techs that can safely be passed over in favor of other cards, especially on a budget, but are still beneficial to own in the long term. You are not put at a disadvantage by lacking any of these cards.
Sphere Kuriboh: One of the oldest techs next to Enemy Controller that still has a place to this day. Sphere Kuriboh is one of the few methods to protect yourself from a massive Hey, Trunade! OTK. It can also allow for follow-ups when used on a strong monster with low defense, such as Dyna, Hero Fur Hire and Silent Magician LV8. The biggest drawback to Sphere Kuriboh comes with its age, as it was released in the first main box littered with outdated cards. I don’t advise pulling for Sphere Kuriboh by hand if you can’t afford it, instead relying on the scarce instances of “+1 UR” box sales or even a Dream Ticket to get your hands on it.
Mirror Wall: A card that both thrives and suffers from its old age. An uncommon instance of a trap Tech that isn’t afraid of Hey, Trunade!. It can also be activated in the damage step, which very few of your opponent’s potential cards can respond to. The optional 2,000 LP cost is hefty, but can be used to trigger skills of choice like Cyber Style and Destiny Draw. Mirror Wall has long been compared to Wall of Disruption in terms of viability; the latter is far more accessible, but Mirror Wall is more versatile with its uses. Like Sphere Kuriboh, coming from one of the oldest main boxes does it no favors and makes Mirror Wall a very costly card to pull for when it isn’t essential for the current metagame.
Floodgate Trap Hole: The Canadia before Paleozoic Canadia. Floodgate is a dreaded lock-down card to face in a format with only three monster zones and few decks that revolve around tribute summons. The prevalence of Hey, Trunade! puts a damper on Floodgate, which also becomes useless if your opponent has already managed to set up and fill their board beforehand. The inability to switch battle positions after being hit by Floodgate Trap Hole still has its uses, especially when all three monster zones are clogged and the opposing deck has no method of removing them. Paleozoic Canadia, however, is more flexible and should be pursued instead if you don’t already have it. Some decks will even benefit from running both Floodgate and Canadia, which is also worth considering.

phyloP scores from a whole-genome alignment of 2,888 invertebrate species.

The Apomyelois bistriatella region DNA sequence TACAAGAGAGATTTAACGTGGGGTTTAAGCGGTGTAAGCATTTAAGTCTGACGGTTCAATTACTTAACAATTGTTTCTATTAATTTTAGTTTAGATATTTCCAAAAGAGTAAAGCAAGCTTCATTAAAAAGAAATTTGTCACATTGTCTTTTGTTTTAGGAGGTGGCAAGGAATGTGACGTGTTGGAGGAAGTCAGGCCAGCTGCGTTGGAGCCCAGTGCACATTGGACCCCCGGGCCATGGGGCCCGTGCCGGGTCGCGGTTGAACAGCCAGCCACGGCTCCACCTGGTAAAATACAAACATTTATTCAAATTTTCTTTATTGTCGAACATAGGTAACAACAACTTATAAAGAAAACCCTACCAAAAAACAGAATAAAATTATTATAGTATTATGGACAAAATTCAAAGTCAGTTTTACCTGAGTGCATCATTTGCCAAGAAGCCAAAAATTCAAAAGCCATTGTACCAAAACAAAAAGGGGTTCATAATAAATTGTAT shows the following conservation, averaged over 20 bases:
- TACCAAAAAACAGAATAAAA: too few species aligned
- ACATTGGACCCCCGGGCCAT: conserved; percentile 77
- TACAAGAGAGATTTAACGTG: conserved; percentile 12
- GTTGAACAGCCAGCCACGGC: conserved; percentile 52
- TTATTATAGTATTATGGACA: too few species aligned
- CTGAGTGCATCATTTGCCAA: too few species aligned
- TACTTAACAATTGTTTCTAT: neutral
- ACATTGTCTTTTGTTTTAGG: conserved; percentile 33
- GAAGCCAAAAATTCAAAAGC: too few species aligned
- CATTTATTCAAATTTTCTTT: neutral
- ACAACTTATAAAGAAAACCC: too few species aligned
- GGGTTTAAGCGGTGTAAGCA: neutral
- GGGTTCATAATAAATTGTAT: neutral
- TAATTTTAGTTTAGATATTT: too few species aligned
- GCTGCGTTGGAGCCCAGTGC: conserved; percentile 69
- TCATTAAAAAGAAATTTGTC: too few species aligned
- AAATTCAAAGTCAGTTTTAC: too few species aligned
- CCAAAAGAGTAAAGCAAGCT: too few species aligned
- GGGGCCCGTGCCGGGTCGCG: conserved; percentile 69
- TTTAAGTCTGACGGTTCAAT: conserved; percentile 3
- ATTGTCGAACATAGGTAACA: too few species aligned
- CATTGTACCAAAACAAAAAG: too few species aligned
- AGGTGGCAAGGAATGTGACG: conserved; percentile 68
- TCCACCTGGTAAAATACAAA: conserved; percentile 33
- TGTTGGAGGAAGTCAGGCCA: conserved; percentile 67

Here are thoughts from Brenduke, a Deck Expert.
“Do you see any techs having increased or decreased usage with the release of the newest mini box/banlist?”
With the new nerfs to Fur Hires and Beatdown, I feel Sphere Kuriboh has lost its main usage in surviving an OTK which is now more difficult to pull off. I also think Paleozoic Canadia is the most important tech card to own if we take cost out of the equation. Enemy Controller has also been removed from Fur Hires, meaning only a few decks can actually abuse it.
I think Wall of Disruption has gained more value since it hurts Vampires quite a lot. Forbidden Chalice is also notable for being one of the few cards to stop Samurai Skull’s milling effect, while also becoming better against Fur Hires post-banlist.
“Synchros will be here within the next couple months. Do you see any new techs emerging from the current card pool to combat them?”
Void Trap Hole may become a tech worth testing against Synchro monsters. Treacherous Trap Hole will become even better because it can remove Synchro materials before they are used. Needle Ceiling could see some use if flooding the board with materials becomes common, but I think Powerful Rebirth will see the greatest increase in play to enable synchro summons since it gives easy level 5 access and can recycle spent resources.
Tell us your thoughts in the comments below!